The Role Of The San Diego Unified Police Department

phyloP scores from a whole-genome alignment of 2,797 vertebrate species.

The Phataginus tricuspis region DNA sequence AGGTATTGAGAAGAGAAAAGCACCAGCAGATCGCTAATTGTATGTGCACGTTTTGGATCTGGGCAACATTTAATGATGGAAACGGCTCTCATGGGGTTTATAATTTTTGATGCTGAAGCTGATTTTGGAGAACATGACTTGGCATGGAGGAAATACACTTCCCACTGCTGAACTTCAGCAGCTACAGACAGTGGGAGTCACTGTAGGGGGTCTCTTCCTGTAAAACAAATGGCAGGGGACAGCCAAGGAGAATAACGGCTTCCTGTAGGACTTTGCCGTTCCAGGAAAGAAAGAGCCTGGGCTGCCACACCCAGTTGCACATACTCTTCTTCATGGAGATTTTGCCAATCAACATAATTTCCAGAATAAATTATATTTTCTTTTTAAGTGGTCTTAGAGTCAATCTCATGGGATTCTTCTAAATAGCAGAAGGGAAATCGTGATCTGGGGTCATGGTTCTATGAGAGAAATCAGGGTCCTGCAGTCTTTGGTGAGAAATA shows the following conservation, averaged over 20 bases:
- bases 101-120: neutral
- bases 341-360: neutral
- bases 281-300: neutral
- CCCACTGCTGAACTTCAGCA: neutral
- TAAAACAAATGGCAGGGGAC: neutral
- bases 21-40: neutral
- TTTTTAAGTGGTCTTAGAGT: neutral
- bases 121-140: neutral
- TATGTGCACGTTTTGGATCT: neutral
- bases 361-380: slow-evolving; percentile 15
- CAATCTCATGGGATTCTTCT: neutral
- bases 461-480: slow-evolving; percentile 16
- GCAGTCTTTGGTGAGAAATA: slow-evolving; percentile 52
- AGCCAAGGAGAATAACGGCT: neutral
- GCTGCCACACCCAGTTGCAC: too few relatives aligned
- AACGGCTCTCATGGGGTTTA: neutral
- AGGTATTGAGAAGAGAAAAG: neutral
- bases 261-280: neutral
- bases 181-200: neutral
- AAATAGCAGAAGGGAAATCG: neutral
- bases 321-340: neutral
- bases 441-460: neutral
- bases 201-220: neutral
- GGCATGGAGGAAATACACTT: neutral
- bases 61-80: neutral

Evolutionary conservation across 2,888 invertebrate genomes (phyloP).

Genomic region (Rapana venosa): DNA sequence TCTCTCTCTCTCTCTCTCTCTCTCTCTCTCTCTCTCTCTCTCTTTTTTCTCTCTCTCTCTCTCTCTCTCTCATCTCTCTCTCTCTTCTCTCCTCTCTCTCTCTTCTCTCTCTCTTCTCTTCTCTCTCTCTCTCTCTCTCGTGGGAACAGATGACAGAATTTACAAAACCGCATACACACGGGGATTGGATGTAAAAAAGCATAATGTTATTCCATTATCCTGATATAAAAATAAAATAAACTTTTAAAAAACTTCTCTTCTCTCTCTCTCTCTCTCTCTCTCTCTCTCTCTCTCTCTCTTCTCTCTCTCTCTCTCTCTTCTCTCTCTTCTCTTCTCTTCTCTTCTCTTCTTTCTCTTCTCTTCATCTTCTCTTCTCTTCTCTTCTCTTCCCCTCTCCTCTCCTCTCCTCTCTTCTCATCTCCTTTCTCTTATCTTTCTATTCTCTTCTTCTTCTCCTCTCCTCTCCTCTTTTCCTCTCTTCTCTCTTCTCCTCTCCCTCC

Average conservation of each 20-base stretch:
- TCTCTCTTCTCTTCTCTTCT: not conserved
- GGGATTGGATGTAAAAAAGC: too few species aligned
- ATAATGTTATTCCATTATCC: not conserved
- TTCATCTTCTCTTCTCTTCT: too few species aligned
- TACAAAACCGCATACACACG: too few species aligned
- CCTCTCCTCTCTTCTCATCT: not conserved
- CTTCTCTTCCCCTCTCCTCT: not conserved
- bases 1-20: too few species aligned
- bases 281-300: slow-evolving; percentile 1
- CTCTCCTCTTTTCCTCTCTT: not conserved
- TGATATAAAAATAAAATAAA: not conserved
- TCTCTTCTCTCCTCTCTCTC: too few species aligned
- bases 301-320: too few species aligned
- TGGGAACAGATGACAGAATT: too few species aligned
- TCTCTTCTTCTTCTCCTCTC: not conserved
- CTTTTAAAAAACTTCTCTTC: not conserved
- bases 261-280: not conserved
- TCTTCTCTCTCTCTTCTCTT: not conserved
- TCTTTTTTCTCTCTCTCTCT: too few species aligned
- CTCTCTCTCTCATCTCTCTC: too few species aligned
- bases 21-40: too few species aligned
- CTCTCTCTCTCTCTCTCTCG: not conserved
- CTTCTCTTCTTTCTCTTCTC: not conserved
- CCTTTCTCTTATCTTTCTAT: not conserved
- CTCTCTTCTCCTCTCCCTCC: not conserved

Speaker 1: 00:00 A movement to defend the San Diego unified school districts police department is formed locally. It's similar to efforts in other cities in California and elsewhere to get police officers out of schools yesterday, the state superintendent held a hearing with the legislators, police organizations, advocacy groups, and researchers on the impact of police in schools, assembly woman, Shirley Weber, who represents the San Diego area was one of those who participated in that hearing. Speaker 2: 00:27 Yeah. I served for eight years as a school board member. And so I want to just simply let you know that I've seen some excellent examples of what happens in schools when there are no police officers there. And when that happens is Julie because the leadership of the school takes control a little bit school, and I trusted messengers by the kids. They believe in the leadership of the school. Speaker 1: 00:47 He made a discuss the related challenge to police presence in schools is San Diego unified school police, chief Michael Marquez, chief Marquez. Welcome to midday edition. Thank you for having me. Well first, what is the role of your department, uh, on San Diego unified school campuses? What do they do? Speaker 2: 01:03 You know, we, we play a major role in the security of our schools. We have a number of security issues that face our schools on a daily basis. You know, some examples of that are, you know, we've handled about a thousand threats of violence. Um, and the last five years, 50 of those were threats of, of mass shootings, um, you know, at our schools. And so, you know, first and foremost, you know, our role is to protect our children. Um, and that's the number one reason why we exist. Um, so in addition to those threats, um, you know, we are, uh, another important role that we play is investigating, you know, uh, reports of, of human trafficking. You know, I mean, that is something that, uh, that is very, very close to my heart in terms of making sure that we're doing everything we can to protect our kids. And I think we have heard so many horror stories about, you know, children across our nation, um, who have become victims of human trafficking. Uh, it, it certainly requires that we pay very, very close attention and that we're investigating every single report of that. Speaker 1: 02:14 Your department is 41 sworn officers serving some 200 schools. How do you decide how to deploy officers in school? Speaker 2: 02:21 So we did we deploy officers, um, uh, utilizing a cluster model in our, in our view, every high school is a cluster and we make sure that we have staff assigned, um, throughout our entire district. So we have about 18 clusters here at San Diego unified, and we make sure that we have an officer assigned, uh, to each, each and every one of those. And we, um, so not only do we perform, uh, the service of providing security at the high schools, but also middle schools and elementary schools Speaker 1: 02:50 And research has shown the interactions with school. Police can have disproportionately negative outcomes for black and Latino students. How does your department, the impact it's having on certain communities within the school district? Speaker 2: 03:03 Well, you know, I think that that's an, that's an important fact for us to continuously work through. And I think that speaks to how important it is, especially for me the leader of this police department, to make sure that we're hiring the right people to work in a school environment. We screen every single applicant. We make sure that the people that we're, that we're bringing into this environment, um, actually want to work with schools. That's very, very important because our kids require should get the best service that we can provide them. And, and so I'm always looking for people that have, you know, coaching experience working with use or pastors, uh, working with youth. And there are times where our vacancies will remain vacant until we can find the right person to work in those environments. Speaker 1: 03:52 And I wanted to ask about specifics and data, uh, on the race of students that you have negative interactions with say arrests, uh, how do you break those down regarding race, Speaker 2: 04:03 Every arrest or detention? I shouldn't say detention. Um, since we're talking about children, we do memorialize, um, that, uh, in the form of, of reports. Um, and it's something that we is, is ultimately captured. And we do have that. We are, we do have that available to us. Yeah. Speaker 1: 04:20 And the officers are uniformed in the schools, right? Speaker 2: 04:24 Our officers are uniformed in our schools and we do drive black and white police cars. We are a fully accredited police department. All of our officers go through the same type of police Academy that you would find a municipal police officer going through. We have all the same type of trainings. Uh, in fact, uh, one thing that I think is important for us to understand is that, you know, all of our officers who work in an educational environment are expected to have specialized training. So we understand that our children's brains are still developing. It's important that we understand that as this it's important that we have restorative justice training, that we have training regarding human trafficking and internet crimes against children, um, that we understand what autism awareness is and what ProAct training is. And so all of our officers that work here at this department of San Diego unified are expected to have that training so that we can better understand the students that we're working with. Our officers understand what IEP is are, and what five Oh four is, are in special education. That's so important for us to understand so that when we're responding to a school for a call for service, that we can, um, make sure that we're putting our best foot forward and that we're putting kids first and that we're working with every one of our school departments and our communities to make sure that our children are getting the best service that they need Speaker 1: 05:43 Because of past interactions with police or witnessing negative interactions with police black and Brown students may be uncomfortable and uneasy around police, not just school police, police in general. How does your department address that that's is that to, you Speaker 2: 05:58 Know, our officers reflect the diversity of our students. Um, our, our police department is majority minority, 59%, you know, and they're, and they're led by Hispanic chief of police. Um, so that's something that's, that's important for us to all understand because, you know, we are the community we do come from our community. Some of our officers have graduated from San Diego unified. So I think that's important to know. And you mentioned protection against mass shootings. Of course, that's been in the news headlines, unfortunately for many years now, uh, research is inconclusive on the effectiveness of officers on campus to prevent mass shootings. What does your department do in terms of preventing mass shootings and training there? So we take a very, very proactive role in that we have a safe school unit that works with each and every one of our school administrators and our communities to make sure that our comprehensive safe school plans are updated each and every year, um, in accordance with state law. Speaker 2: 06:55 Um, we're also very, very much involved in training to make sure that our staff knows how to respond to those types of crisis. Um, and so that's, that's very, very important for, for all of us to understand is that, you know, we take those types of things very, very seriously, and we want to make sure that our not only our officers, but our staff are prepared to respond to those types of situations. And there's a workshop with the school board later this month, hear from students on issues of racial justice and inequity. Uh, one of the topics includes how to prevent discriminatory practices related to student discipline. What's your department's role in the workshop going to be well again, good question. And I'm really excited because we're going to w we plan to be a part of the conversation. Um, and I think it really speaks volumes about how our district handles these types of things. Speaker 2: 07:47 We're looking forward to participating in the workshop and being a part of the conversation down the road. And what kind of changes you might see as possibilities for your department, the following that, that workshop and this kind of interaction. Well, I will say that, uh, you know, I mean, there's so much conversation right now, nationally about this topic. Um, and there's so many different stories that are surfacing, uh, there's so much reform that has taken place. And, and I'd like to say that, you know, we're, we're a part of that. Um, you know, we have already banned some, uh, the carotid restraint. We've already adopted a can't wait. Um, we've already updated our policies regarding the use of force. And so I think we're, we're, we're already in line and in alignment with the vision of this district and with the vision of law enforcement in this County. And then we plan on continuing that type of work. You know, we're law enforcement is always willing to listen and now's the time to take action. I've been speaking with Michael Marquez, chief of the San Diego unified schools, police department. Thanks very much, Michael. Thank you, sir. Speaker 3: 08:58 [inaudible].